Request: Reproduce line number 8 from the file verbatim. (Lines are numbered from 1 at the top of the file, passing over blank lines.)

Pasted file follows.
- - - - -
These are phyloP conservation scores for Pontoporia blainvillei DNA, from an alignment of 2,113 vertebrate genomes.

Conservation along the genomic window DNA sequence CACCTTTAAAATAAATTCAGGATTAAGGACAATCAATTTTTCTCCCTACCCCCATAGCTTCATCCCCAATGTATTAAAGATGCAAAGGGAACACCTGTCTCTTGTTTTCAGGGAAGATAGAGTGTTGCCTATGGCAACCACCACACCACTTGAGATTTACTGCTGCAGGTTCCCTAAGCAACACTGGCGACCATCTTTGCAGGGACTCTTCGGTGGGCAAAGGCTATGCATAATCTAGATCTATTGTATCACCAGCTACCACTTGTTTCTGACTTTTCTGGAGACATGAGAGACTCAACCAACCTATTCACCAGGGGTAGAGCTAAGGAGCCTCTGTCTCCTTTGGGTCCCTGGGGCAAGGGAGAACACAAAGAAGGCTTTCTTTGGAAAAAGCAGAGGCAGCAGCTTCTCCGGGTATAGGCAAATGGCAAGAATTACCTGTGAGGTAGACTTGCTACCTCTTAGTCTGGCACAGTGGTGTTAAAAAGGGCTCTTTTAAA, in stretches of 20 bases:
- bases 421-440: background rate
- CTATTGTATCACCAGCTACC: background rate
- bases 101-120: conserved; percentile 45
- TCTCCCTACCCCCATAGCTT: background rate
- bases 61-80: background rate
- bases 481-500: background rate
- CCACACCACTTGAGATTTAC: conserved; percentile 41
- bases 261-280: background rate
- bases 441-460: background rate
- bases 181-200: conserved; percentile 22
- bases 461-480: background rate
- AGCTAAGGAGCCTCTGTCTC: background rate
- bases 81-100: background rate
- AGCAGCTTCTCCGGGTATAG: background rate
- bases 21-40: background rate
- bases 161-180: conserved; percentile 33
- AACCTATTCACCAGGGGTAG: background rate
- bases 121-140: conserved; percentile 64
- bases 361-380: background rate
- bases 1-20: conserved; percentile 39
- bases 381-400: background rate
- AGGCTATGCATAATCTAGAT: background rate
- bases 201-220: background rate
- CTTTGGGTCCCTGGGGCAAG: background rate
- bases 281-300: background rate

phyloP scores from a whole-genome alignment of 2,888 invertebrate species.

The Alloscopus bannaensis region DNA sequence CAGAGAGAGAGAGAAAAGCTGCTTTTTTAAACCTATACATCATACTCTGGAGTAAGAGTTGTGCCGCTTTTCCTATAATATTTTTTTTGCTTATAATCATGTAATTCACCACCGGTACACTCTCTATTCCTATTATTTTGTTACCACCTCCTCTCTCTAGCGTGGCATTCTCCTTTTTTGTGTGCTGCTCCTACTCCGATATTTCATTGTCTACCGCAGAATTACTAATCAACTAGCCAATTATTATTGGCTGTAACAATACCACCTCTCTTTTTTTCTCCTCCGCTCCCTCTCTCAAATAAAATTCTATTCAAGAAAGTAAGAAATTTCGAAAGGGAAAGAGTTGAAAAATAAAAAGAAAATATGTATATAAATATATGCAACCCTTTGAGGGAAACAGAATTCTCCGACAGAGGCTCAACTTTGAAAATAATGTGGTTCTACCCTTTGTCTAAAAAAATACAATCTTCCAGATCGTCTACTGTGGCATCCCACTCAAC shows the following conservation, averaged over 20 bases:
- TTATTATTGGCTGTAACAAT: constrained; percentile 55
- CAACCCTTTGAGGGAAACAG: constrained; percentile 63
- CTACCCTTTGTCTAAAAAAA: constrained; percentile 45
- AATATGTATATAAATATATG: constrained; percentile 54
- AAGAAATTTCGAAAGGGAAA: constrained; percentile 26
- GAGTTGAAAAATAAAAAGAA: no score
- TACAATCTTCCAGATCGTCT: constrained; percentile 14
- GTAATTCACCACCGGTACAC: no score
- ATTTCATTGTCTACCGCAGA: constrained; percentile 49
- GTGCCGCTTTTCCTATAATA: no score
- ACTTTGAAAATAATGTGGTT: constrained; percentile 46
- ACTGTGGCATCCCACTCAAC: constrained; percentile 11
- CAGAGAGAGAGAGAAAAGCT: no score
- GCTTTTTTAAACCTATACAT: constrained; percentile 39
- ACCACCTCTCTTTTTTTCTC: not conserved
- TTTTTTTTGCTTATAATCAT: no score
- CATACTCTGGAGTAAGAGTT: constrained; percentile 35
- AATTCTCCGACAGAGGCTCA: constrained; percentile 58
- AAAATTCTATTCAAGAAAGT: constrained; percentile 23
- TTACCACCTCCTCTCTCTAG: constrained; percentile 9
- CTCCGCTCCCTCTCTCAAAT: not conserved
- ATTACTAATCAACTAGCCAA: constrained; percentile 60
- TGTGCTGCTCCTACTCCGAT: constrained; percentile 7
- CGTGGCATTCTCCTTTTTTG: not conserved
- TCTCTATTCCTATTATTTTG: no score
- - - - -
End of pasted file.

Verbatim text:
- bases 481-500: background rate